Loving the United States

I began this intending to write about things I love about the US for a lighthearted Happy 4th of July Facebook post. This is still about the country I love, and it is still about love, but not quite in the way I anticipated. Loving a country doesn’t mean not noticing what is going wrong in it. I think the reverse must be true. Because I love the US, I want it to be beautiful and good, and indeed it was created to be those things. So I mean this as a loving July 4th message. However, if you don’t want to read about love and the border on the 4th of July as you prepare for a festive family reunion or recover from a road race, I entirely understand, and in that case I invite you to skip to the bottom where I’ve pasted in two beautiful songs and one extremely cheery one, with love from me to you on our day. Right above the paragraph about the music is a paragraph in which I refer to my mother and also Carl and Margarethe Schurz — even if you don’t care to read any of the rest of this, you might like that part.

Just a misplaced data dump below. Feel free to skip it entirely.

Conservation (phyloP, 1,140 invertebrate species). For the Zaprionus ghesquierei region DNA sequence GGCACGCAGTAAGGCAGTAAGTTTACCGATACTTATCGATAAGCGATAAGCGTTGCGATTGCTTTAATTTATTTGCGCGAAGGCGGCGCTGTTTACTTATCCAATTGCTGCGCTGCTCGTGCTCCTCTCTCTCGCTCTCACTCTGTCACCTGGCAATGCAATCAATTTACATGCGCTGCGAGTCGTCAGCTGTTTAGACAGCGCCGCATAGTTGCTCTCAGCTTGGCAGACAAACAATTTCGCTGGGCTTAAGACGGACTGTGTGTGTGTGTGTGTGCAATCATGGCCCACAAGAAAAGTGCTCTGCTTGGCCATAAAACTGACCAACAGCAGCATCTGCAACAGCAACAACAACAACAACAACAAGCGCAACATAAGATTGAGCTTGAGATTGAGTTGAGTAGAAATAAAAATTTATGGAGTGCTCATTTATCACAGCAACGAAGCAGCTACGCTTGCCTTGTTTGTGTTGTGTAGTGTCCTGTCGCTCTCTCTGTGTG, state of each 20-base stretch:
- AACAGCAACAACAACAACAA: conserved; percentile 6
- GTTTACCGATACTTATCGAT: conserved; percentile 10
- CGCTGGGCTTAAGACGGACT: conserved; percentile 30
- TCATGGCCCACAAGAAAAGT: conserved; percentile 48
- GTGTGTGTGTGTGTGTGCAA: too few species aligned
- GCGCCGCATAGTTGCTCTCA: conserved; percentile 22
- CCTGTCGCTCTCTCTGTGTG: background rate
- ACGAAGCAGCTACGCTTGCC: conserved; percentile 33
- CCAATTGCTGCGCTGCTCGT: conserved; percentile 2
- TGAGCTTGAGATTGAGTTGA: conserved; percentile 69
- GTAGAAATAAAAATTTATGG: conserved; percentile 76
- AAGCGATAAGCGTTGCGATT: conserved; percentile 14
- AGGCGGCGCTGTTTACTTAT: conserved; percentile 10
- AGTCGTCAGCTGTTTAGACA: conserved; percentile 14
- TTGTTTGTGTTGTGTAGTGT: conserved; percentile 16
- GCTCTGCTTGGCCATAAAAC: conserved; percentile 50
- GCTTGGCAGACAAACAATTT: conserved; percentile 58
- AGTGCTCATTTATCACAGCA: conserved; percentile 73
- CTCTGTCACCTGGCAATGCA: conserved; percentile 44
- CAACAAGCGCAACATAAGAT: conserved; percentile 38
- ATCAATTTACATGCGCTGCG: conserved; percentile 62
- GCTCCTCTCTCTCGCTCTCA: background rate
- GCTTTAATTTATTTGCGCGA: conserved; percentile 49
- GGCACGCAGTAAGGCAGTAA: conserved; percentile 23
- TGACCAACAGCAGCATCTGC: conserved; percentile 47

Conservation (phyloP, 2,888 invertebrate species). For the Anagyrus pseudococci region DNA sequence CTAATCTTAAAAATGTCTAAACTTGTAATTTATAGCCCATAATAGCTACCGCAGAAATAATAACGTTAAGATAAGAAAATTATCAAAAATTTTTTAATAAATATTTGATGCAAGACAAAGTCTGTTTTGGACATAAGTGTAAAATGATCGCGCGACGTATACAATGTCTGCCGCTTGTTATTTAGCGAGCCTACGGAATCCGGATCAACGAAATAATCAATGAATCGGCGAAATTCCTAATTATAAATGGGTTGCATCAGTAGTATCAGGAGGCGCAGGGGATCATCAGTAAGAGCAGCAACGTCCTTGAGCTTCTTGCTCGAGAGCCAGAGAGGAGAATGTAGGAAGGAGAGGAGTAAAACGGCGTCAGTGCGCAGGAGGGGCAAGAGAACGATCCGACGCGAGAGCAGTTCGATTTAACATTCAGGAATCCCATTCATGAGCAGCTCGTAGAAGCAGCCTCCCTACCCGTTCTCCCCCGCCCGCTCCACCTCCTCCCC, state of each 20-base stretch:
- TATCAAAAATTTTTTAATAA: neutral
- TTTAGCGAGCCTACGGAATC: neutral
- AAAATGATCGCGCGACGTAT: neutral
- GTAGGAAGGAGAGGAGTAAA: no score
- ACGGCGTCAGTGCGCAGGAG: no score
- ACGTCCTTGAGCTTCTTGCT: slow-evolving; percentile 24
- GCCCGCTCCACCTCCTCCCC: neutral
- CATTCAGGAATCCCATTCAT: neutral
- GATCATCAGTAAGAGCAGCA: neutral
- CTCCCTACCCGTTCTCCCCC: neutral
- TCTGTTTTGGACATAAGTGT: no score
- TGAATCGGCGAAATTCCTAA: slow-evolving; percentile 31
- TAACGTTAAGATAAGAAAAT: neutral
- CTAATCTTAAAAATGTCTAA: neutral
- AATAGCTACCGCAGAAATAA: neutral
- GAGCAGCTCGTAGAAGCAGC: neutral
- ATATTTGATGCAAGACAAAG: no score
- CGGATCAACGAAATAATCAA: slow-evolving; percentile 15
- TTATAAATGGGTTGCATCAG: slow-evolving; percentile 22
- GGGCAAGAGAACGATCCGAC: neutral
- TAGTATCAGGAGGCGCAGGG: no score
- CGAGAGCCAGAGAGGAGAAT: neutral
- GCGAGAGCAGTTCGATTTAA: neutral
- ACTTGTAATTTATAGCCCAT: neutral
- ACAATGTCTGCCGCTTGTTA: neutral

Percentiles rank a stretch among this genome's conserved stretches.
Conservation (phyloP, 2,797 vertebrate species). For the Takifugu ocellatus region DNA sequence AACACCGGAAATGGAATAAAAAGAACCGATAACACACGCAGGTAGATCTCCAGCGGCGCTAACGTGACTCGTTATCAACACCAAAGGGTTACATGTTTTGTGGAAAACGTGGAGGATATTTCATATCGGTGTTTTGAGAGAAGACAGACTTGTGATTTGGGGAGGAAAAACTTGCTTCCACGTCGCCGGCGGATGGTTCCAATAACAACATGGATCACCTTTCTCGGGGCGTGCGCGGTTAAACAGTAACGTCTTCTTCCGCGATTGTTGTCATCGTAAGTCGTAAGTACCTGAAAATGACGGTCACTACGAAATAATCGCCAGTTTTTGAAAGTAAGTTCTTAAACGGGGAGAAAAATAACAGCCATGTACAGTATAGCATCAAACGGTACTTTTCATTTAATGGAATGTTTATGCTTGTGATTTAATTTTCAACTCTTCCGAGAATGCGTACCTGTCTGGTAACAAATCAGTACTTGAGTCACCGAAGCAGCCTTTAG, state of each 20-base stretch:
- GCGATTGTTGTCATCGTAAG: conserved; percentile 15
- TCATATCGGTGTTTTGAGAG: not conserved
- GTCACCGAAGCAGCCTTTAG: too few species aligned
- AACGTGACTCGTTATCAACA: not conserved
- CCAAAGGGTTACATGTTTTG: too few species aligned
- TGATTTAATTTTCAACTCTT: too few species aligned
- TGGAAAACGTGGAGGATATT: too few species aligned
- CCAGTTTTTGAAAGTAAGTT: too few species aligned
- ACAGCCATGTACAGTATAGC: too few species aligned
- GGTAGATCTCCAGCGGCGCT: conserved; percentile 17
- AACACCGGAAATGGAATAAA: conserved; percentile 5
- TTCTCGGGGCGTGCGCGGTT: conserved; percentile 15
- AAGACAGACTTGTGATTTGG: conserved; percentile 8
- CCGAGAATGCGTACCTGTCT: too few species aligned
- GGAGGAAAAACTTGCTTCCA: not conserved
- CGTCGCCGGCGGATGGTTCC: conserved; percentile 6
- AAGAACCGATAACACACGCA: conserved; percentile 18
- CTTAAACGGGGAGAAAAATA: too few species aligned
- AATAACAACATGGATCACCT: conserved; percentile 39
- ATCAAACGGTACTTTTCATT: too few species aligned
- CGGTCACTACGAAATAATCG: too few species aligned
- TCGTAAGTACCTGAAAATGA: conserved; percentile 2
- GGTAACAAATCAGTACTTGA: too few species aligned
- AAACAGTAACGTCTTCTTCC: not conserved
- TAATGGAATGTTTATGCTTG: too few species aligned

Maybe because I am far away and therefore do not have any reunions or other festivities to distract me, I cannot hear the stirring words of this season’s songs without yearning for us to extend some of that goodness to the souls suffering in captivity now at the border, especially the wee souls. Every one of us in the US, unless you are 100 percent native American, is descended from someone who came from somewhere else out of a sense of desperation or of hope (or, in a minority of cases, a kind of nothing-to-lose confidence), just like the people on the border. I understand that the border cannot be unregulated and that we function as a society by all being held accountable to one another. But that starts somewhere. Certainly we have a responsibility to give refuge to all of the refugees (because that is what normal human beings do and because I believe we are legally bound to do so), but for the rest, I know only that how we are treating them when they get to us is unacceptably cruel and that we of all people should be extra-understanding since almost all of us have ancestors who arrived at the shores or borders of the country from somewhere else at some point.

In our land of the pilgrim’s pride from whose every mountainside freedom is ringing, children should not be separated from their parents and stuck in cages after they make their own pilgrimage to get to us. I do not view this as is a partisan issue. This is something we are all somehow allowing to happen, not just one half of the country or the other, and it is something we must all now together fix right quick.